The state's Department of Intellectual and Developmental Disabilities failed to perform background checks on all of its employees and volunteers, and it didn't adequately safeguard the money and possessions of people in its care, according to a new audit by the state comptroller’s office.
A check of agency records going back to 2013 found several instances of background checks occurring after employees had started work — and in some cases, not at all. Auditors could not identify anyone who slipped through that was unsuitable, they said, but they warned that even one failure could have serious ramifications.
Auditors also found that records tracking the possessions of people in DIDD's care were easily manipulated, allowing one case of theft. They told DIDD to tighten up recordkeeping — even for inexpensive items that might have sentimental value for DIDD clients.
Altogether, the unusually lengthy audit runs to more than 200 pages, detailing ways in which DIDD could improve care for some of Tennessee’s most vulnerable citizens. It was the agency's first audit in four years.
But the comptroller's office also praised it for improvements made since then. They noted that DIDD "has celebrated multiple achievements," including settling long-running lawsuits and shifting residents from two facilities to group homes.
In a statement, DIDD officials touted those successes and pledged to do better.
"DIDD views the audit as an important management tool as we strive to continuously improve our processes and operations to benefit Tennesseans with intellectual and developmental disabilities. While we do not agree with all of the auditors’ assessments, we have taken steps to resolve any outstanding concerns identified in the audit."
Missed background checks
Perhaps the most serious of the audit's findings involved missed background checks.
Everyone who comes in contact with Tennesseans served by the Department of Intellectual and Developmental Disabilities is supposed to be vetted. That includes volunteers who may be left alone with DIDD clients.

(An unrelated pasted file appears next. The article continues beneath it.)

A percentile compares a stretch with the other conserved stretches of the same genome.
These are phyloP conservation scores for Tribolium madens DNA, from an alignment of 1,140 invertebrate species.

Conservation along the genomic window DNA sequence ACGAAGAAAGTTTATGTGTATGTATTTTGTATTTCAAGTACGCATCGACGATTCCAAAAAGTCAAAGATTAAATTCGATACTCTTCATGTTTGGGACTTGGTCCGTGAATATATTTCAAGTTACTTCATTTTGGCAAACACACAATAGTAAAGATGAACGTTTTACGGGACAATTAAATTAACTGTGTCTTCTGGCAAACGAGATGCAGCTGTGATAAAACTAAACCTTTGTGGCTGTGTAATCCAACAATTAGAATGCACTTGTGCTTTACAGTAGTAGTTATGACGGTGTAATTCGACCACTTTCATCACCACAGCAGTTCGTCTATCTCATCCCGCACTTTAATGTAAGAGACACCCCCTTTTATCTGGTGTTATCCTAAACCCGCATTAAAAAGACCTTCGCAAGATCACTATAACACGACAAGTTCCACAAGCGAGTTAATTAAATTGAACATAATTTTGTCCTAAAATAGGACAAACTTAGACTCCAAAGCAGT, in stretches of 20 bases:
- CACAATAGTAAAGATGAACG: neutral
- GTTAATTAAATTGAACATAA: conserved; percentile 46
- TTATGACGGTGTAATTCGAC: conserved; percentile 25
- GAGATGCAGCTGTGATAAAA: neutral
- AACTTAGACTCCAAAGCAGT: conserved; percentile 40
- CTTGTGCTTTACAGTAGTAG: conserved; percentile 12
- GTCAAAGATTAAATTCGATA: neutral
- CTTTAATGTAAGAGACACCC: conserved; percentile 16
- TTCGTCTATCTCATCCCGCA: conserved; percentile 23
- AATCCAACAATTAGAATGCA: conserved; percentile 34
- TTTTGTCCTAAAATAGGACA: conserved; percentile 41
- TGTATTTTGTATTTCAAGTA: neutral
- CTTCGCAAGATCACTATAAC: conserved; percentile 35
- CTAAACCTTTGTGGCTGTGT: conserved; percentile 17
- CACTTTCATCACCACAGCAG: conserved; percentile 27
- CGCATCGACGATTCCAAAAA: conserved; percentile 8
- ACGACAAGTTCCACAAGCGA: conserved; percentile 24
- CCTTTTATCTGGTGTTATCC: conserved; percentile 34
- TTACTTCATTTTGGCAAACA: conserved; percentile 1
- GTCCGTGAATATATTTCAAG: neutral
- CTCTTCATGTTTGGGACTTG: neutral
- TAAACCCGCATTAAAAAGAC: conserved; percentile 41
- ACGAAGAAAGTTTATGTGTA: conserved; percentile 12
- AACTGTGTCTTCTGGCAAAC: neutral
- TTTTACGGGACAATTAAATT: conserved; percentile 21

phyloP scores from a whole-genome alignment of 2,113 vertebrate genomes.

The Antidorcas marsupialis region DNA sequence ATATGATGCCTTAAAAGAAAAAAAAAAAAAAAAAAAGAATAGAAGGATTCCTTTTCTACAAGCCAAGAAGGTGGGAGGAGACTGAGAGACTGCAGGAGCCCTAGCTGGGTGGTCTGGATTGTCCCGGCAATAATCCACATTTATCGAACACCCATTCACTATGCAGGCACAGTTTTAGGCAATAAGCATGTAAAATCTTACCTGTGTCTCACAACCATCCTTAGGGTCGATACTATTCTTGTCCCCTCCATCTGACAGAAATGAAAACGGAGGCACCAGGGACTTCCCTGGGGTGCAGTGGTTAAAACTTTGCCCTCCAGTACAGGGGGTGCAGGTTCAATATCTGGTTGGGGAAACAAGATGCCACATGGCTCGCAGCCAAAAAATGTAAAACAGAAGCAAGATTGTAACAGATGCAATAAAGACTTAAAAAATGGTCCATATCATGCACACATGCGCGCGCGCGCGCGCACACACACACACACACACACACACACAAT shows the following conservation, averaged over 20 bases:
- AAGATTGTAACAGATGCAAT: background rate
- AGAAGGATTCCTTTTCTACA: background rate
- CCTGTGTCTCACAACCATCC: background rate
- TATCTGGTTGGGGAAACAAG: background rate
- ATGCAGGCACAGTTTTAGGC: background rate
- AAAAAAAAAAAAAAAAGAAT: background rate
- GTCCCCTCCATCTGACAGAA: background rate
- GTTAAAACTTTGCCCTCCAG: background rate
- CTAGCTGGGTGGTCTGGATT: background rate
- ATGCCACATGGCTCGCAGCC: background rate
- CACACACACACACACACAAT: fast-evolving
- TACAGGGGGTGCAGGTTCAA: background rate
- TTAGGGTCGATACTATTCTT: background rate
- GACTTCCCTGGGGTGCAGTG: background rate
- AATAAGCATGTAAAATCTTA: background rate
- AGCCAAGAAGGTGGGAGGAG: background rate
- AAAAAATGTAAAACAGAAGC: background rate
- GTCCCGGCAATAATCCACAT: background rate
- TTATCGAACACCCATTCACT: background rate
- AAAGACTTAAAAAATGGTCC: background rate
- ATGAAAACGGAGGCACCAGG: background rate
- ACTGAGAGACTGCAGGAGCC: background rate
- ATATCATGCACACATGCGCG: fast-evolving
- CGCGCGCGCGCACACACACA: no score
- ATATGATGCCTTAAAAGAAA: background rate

The checks include looking for past sexual abuse, felony convictions and, for employees, checks of their licenses, work experience and credentials.
But a sampling of personnel files found that 8 percent of the checks for criminal records came after employees had started — and in one case more than two years afterward. The error rates were higher when checking for cases of sex abuse or other abuse.
DIDD officials suggested auditors' findings might be overstated.
Auditors also questioned DIDD's approach to keeping clients' property.
They noted that records listing the possessions of people in the department's care were often shared among employees, with no backup. That made it possible for a caregiver to steal articles of clothing from one person and cover it up by deleting it from the list.
And, the comptroller's office raised concerns about DIDD officials' philosophy toward personal property. Auditors said DIDD appeared to believe that items worth less than $5 were too insignificant to worry about losing.
"We, however, considered both qualitative and quantitative measurements," auditors wrote. "Items on the personal property lists represent all of the individual's material possessions. Even if an item is relatively inexpensive, it may be an individual's favorite possession, and losing it could cause him or her distress."
Auditors urged DIDD to conduct more inventories of personal property and to do a better job of recordkeeping.